4 Mindset Shifts Essential to Being a High-Performing Entrepreneur
To be a high-performer and "best in class," action is not enough. You must have a winning mindset.
Have you heard that 80 percent of success is mindset? Listen to any top performer speak about their success, and the topic of mindset will usually arise in some form or another.
Can you achieve success without having a strong mindset? In my experience, the answer is yes. To a certain extent. But there will invariably be an invisible glass ceiling that you just can’t seem to get beyond. What that might look like varies from person to person. Maybe the successes that you do have will not bring you joy or satisfaction, but instead will create a sense of emptiness. Or you achieve what you set out to do, but at the cost of your mental health or your relationships. Or you act in a way contrary to your values.
As Robert Glazer says in his book Elevate, “when you see two people of equal intellectual and physical capacity achieving different outcomes, it is likely to be due to an imbalance in emotional capacity. For most, it is the missing piece in our quest to build capacity and it is often the most difficult.”
The highest performers in the world realize that their self-improvement work is never done. Those who neglect this will never reach their true potential. Mediocrity is the realm of those with a fixed mindset.
So, what can you do (or not do) to develop the mindset of a high performer?
Don't bury your head in the sand about mental health issues
Pushing through mental health issues, such as depression and anxiety, might seem tempting. You might think it's better to ignore the problem and throw yourself into action than to face the pain and inner turmoil and work through it. Who wants to really sit and feel depression?
We will often tell ourselves stories so that we don’t have to deal with it — it’s just a bad day, week, phase. It’ll pass. But it doesn't and before long, that feeling becomes your new normal.
This sweeping under the carpet is counterproductive – sooner or later, it will get to the stage where you can no longer ignore it, and where it will take longer to "fix." But if you recognize and accept the issue early on, make a commitment to feel what you need to feel, seek help from a qualified professional if you need it, get to the root of it and finally let it go, it will pass much quicker.
With this attitude, you can deal with things as they arise rather than bottling everything up and dealing with the destructive cumulative effect years down the line.
The philosophy that we should never quit is fundamentally flawed. Too many people waste too much time banging their head against the brick wall of something that they should have quit years ago, but they haven’t. Maybe because they were afraid what people would say, their ego told them not to or any number of other excuses.
What’s worse is that this philosophy often keeps us stuck in businesses misaligned with our purpose, our skills and talents and our "zone of genius." You will never be at the top of your game if you're doing something that is misaligned with who you are. Seth Godin talks about this in his book The Dip.
It takes work to find out what might be truly aligned to you and your purpose, but once you do this, you have the advantage of knowing your North Star. You are clear on what matters most to you.
Recognizing and being honest with yourself about when it's worth hanging on — and when you should quit — is crucial. When you’ve found something worthwhile (and you make a firm commitment to it), then, and only then, is it worth working through the low points and not giving up. When you make something a non-negotiable for you, it will happen. It is just a matter of time and commitment to the right things.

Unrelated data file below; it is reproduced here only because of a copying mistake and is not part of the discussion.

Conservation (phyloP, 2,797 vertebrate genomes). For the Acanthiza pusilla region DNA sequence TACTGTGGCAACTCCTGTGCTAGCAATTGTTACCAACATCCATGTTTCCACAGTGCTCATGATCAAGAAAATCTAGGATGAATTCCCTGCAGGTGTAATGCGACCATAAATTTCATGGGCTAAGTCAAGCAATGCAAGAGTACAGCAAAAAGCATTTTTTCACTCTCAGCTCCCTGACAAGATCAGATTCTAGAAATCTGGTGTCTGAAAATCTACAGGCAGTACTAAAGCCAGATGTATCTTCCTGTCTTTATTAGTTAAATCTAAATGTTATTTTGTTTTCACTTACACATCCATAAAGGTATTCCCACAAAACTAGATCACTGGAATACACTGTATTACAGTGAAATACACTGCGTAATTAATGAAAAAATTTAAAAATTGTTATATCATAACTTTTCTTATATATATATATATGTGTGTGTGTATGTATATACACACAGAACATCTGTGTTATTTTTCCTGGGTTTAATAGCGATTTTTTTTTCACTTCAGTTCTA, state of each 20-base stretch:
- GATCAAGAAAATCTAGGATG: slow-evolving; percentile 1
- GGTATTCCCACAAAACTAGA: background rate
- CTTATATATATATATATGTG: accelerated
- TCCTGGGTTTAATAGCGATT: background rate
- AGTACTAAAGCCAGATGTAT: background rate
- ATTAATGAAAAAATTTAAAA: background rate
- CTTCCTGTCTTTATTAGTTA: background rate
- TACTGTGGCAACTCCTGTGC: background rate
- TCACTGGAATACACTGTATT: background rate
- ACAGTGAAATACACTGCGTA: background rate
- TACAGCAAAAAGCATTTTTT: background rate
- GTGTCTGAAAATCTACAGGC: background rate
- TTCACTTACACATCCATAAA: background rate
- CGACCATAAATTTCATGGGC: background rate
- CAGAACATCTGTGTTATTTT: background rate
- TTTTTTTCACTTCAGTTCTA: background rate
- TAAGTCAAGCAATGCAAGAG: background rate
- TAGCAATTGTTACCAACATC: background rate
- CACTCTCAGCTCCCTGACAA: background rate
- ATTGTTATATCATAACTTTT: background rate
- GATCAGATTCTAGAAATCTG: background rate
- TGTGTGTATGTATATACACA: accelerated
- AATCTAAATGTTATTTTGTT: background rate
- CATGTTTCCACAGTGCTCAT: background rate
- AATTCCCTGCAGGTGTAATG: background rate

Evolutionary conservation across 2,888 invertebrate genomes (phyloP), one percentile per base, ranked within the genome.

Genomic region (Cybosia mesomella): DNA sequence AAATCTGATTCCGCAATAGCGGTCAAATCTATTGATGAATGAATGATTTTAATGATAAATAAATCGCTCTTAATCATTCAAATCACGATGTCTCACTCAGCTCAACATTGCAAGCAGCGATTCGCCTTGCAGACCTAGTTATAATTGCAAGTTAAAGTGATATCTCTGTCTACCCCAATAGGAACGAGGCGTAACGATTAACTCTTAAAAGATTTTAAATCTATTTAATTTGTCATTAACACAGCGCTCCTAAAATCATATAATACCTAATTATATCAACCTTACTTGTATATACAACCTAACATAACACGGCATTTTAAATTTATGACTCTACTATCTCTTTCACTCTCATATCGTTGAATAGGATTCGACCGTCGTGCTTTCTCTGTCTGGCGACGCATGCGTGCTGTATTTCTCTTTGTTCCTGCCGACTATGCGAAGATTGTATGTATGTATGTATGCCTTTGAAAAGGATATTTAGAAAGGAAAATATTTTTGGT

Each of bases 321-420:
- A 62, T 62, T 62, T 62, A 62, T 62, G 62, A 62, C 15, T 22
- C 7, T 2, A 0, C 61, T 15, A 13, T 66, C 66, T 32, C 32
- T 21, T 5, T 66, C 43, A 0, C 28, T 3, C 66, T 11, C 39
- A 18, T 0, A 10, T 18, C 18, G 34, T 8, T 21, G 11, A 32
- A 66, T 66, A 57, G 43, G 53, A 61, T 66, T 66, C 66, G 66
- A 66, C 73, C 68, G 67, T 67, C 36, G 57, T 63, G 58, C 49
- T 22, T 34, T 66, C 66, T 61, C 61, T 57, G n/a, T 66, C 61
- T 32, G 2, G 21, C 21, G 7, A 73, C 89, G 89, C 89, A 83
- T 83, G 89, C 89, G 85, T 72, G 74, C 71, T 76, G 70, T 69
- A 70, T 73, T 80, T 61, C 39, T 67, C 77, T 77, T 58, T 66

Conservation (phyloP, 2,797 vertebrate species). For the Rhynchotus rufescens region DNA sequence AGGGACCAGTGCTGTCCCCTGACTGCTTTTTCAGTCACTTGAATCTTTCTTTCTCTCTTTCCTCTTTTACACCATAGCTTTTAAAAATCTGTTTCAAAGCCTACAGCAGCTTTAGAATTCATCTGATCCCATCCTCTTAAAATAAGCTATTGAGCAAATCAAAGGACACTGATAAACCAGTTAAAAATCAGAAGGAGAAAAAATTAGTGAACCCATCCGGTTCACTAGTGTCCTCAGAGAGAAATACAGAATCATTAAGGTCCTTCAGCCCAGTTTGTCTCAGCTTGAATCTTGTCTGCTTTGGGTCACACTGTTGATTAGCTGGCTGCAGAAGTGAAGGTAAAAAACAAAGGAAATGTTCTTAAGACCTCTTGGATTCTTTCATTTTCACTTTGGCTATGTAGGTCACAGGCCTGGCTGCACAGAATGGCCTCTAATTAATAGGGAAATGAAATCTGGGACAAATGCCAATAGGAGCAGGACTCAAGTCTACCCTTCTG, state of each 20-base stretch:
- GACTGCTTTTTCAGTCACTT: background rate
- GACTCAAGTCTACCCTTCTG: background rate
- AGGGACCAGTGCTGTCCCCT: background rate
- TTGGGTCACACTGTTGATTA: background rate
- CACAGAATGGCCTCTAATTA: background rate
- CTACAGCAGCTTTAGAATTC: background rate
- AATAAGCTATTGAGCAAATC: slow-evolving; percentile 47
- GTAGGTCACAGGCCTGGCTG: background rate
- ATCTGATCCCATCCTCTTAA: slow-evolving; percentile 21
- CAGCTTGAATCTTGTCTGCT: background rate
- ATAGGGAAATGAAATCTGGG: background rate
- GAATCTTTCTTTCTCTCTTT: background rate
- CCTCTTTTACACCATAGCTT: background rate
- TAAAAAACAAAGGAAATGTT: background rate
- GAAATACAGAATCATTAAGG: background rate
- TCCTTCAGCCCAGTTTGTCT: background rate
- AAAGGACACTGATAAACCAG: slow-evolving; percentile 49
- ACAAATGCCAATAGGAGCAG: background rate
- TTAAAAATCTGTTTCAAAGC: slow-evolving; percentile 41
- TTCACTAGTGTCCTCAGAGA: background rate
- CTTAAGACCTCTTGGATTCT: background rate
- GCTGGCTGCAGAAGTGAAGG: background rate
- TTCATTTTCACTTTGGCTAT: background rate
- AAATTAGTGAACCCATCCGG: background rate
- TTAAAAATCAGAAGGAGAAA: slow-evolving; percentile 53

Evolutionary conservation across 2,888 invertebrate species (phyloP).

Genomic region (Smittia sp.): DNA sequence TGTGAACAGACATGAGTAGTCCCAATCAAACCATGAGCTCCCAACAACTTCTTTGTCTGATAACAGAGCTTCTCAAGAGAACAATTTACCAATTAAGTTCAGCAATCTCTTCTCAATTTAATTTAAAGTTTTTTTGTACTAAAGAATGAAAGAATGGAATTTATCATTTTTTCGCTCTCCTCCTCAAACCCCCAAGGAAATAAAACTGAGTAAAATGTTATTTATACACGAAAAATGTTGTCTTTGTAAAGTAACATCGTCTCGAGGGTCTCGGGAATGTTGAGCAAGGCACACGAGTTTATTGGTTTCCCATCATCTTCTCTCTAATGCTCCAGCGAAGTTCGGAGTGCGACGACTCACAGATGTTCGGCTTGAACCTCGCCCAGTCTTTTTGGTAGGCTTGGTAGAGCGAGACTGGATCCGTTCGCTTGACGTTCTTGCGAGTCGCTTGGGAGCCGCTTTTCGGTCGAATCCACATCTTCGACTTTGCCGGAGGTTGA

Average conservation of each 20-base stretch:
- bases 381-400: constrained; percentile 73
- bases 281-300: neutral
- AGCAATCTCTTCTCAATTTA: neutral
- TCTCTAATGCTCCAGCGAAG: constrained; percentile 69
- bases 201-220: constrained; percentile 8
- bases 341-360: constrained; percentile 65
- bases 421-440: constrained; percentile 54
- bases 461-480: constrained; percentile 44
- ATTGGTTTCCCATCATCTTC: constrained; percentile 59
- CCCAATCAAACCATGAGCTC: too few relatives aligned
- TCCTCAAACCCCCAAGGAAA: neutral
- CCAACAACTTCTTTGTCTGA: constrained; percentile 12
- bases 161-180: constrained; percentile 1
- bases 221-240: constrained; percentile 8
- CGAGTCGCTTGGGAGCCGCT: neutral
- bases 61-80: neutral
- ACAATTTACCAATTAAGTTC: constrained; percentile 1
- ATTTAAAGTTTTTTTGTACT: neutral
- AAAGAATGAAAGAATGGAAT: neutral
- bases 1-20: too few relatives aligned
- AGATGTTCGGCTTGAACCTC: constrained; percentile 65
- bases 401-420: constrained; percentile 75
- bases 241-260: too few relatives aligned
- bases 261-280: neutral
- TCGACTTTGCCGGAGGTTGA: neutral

Resilience as an entrepreneur is crucial. You will be rejected a lot. You will face tough times. Without resilience, you will never get through the dips in the rollercoaster of entrepreneurship. You will give up, even if you are doing something completely aligned with your purpose. However, resilience does not mean carrying on at any cost while destroying your physical and mental health.
According to a Frontiers in Behavioral Neuroscience study, "Resilience is the capacity and dynamic process of adaptively overcoming stress and adversity while maintaining normal psychological and physical functioning.
In other words, as we develop our resilience, we are less and less affected by adverse events in our lives and are able to bounce back quickly, thereby having very little mental health impact. Easily said, not so easily done.
How do we develop resilience? It connects back to recognizing and addressing our mental health and how we react to external circumstances. We are hard wired to focus on the negative over the positive. Recognizing this tendency gives us the opportunity to reframe tests of our resilience into something more positive – learning and growth opportunities. We approach our challenges from a completely different mindset.
Recognize when you need to take a step back
You have two constructive choices to get through tough phases. Push through with action, or take a step back. Sometimes, the best thing we can do is to take a step back. Maybe for a few hours, a day, or a week. If you are putting in the hours and taking action, and you still feel stuck, it’s time for a break.
You might think that if you know you’re doing the right things, living your values and your purpose, it’d be easy to live by them all the time. That’s not always the case. Life throws us curve balls.
Sometimes, when we go through a rough patch, it can be easy to lose sight of our why, and then our motivation and energy can start to wane. Fear and doubt starts to creep in. Taking the time to reconnect with yourself can be the much-needed boost of energy that you need to go forward, full steam ahead and with great results.
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